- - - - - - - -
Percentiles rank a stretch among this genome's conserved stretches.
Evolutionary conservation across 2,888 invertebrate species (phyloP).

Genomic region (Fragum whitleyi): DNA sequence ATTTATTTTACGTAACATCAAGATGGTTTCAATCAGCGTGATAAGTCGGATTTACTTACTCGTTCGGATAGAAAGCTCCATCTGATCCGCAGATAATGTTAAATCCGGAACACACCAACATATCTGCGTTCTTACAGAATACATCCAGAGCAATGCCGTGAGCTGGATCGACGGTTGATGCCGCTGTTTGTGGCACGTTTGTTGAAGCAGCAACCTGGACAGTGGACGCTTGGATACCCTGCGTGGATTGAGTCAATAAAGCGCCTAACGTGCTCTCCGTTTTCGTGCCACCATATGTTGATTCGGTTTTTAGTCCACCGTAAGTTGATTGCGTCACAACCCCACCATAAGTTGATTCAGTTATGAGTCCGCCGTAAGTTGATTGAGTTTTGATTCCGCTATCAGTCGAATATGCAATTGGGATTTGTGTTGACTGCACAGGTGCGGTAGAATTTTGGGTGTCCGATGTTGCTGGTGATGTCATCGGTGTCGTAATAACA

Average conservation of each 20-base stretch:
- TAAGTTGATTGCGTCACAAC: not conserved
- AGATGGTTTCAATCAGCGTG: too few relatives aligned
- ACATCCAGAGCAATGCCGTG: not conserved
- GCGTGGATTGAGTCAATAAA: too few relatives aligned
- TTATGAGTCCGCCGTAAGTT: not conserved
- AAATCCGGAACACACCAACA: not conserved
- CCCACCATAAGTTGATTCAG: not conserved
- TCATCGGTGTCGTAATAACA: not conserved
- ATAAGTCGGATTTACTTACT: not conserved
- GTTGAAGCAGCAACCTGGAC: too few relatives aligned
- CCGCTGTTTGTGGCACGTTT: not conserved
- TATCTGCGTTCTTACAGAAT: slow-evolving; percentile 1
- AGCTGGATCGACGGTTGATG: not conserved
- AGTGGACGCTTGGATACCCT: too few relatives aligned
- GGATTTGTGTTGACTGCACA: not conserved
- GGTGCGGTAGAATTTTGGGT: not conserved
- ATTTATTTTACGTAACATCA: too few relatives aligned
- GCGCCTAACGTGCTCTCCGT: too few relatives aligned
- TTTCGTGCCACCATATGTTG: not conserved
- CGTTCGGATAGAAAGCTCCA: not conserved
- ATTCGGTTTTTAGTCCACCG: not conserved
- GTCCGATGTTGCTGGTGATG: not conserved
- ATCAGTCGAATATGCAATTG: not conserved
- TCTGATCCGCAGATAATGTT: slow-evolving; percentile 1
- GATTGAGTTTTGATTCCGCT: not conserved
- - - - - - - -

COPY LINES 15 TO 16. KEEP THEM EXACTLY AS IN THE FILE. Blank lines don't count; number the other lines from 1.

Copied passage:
- CCGCTGTTTGTGGCACGTTT: not conserved
- TATCTGCGTTCTTACAGAAT: slow-evolving; percentile 1